Intercultural Humility is the subject of a new Professional Development training created by COPA National for the TÉÉ Program (travailleurs et travailleuses d’etablissement, or settlement workers. COPA National is the provincial coordinator for Settlement Workers in Ontario Schools, and as such we work with 10 teams serving newly arrived immigrant students and their families in regions throughout Ontario. To know more about this beloved program that is a cornerstone of our work, read our blog: COPA Presents the TÉÉ program. Intercultural Humility is intended to deepen the TÉÉ’s understanding of the vulnerability of newly arrived families and expand their capacity to support them. Many of the members of TÉÉ teams have themselves experienced what it is like to be a newly arrived immigrant in Canada, but this training is an opportunity to reflect deeply and learn new tools and strategies for their work with newly arrived families and students.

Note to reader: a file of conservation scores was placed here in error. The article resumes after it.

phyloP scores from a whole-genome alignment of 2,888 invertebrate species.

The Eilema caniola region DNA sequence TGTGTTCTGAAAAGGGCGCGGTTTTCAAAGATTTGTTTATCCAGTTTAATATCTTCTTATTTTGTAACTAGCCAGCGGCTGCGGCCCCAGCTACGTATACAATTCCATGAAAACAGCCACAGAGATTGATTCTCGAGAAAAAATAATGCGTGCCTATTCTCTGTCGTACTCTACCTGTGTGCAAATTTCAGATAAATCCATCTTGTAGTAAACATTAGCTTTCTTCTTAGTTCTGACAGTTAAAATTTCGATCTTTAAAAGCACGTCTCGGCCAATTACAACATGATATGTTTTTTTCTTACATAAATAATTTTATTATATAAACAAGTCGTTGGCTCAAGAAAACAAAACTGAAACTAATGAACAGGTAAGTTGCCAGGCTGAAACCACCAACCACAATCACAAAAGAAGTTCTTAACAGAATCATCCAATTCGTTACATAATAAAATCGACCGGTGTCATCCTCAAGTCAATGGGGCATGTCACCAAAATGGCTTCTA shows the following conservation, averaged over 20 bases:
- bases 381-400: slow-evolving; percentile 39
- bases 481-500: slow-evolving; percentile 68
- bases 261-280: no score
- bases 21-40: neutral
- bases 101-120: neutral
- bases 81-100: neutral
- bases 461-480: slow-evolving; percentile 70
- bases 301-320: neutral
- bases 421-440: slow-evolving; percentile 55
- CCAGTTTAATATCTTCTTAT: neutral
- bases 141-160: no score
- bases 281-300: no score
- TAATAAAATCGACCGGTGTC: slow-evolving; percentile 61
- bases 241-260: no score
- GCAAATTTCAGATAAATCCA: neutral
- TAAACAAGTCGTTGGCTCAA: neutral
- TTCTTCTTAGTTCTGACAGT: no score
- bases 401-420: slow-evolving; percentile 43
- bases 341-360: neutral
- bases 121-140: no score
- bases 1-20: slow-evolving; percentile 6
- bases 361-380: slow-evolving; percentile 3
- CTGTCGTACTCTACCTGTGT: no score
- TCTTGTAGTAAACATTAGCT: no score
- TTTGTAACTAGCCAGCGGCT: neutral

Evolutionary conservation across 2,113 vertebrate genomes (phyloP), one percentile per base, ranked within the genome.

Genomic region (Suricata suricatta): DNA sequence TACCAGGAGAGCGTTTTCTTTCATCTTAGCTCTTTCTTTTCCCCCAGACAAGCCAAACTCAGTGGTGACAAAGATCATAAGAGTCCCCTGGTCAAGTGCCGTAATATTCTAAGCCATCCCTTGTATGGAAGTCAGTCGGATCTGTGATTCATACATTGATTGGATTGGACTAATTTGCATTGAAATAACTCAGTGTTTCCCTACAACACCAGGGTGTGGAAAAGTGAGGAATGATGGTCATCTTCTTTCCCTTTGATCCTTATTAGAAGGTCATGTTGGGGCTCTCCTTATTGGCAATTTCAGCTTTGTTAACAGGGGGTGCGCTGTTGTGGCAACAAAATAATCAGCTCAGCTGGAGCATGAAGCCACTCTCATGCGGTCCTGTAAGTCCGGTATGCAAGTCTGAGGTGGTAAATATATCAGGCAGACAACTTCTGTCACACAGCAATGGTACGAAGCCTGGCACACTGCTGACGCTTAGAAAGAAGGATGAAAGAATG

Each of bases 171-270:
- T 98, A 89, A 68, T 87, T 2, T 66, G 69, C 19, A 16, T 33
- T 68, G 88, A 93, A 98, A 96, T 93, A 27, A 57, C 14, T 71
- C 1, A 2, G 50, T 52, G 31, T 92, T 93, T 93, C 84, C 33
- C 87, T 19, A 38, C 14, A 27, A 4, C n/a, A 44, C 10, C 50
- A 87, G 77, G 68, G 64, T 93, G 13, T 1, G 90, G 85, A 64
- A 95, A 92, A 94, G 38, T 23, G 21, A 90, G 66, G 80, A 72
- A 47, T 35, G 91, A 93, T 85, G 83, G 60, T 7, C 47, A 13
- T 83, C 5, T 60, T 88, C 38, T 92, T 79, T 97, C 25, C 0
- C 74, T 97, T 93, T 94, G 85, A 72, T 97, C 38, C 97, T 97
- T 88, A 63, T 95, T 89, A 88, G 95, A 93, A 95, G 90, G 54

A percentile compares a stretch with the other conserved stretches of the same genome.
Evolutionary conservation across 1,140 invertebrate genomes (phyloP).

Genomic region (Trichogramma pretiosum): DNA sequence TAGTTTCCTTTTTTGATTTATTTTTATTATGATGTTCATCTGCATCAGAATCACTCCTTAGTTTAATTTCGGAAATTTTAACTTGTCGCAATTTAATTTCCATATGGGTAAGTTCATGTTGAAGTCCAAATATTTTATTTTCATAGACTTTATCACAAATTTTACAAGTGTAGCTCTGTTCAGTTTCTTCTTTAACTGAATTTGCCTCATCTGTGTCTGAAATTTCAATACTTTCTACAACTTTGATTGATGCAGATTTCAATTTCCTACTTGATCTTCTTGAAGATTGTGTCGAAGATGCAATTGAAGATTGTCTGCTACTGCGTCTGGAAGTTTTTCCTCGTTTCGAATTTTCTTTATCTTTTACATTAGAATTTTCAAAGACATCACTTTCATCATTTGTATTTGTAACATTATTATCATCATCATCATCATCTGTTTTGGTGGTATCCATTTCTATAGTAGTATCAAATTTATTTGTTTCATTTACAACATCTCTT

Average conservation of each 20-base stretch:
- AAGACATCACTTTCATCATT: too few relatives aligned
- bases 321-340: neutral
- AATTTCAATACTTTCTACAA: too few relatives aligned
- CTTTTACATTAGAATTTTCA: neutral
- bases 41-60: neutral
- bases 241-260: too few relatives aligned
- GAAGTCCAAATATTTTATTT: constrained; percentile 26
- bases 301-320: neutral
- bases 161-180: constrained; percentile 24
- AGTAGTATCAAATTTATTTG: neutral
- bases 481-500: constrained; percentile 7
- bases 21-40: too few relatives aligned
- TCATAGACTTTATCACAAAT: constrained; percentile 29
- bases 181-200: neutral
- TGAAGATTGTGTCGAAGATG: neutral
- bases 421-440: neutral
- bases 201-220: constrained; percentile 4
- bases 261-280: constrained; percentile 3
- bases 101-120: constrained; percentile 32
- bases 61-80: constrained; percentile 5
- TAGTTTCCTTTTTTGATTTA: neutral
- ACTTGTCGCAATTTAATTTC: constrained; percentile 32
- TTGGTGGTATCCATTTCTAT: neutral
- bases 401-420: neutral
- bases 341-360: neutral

This is a beautiful and well-thought-out training that combines content, practice, and follow-up in a 3-part program, consisting of:
(Day 1) Savoir-être (knowing HOW to be) Intercultural Humility
(Day 2) Savoir-faire (acquiring skills) Developing Intercultural competence.
Follow-ups with each team (always an essential part of our practice)
Intercultural Humility is built upon the framework of COPA National’s Cycle of Positive Change: Learn, Reflect, Grow and Change. Through awareness, self-reflection, dialogue with others, and the acquisition of concrete information and tools, participants in this training learn to de-center themselves and be able to better perceive the reality of others. They will:
develop self-awareness by identifying their assumptions and biases, discovering their identity and values, and defining their cultural orientation and communication style,
develop an understanding of and respect for the logic and reasoning of different cultural orientations and communication styles, and
develop the reflex and ability to deal with cross-cultural interaction through observation, analysis, and engagement leading to the valuing and validation of diverse perspectives.
COPA National’s vision and approach is one of learning through empowerment, and we offer “tools not rules” that encourage the adoption of an intercultural approach through the cultivation of intercultural competence. We hope to eventually be able to offer this training across Canada to other settlement workers, educators, and adults who support children and youth. For more information about this Professional Development and other COPA National programs, please contact Lynn Hadley.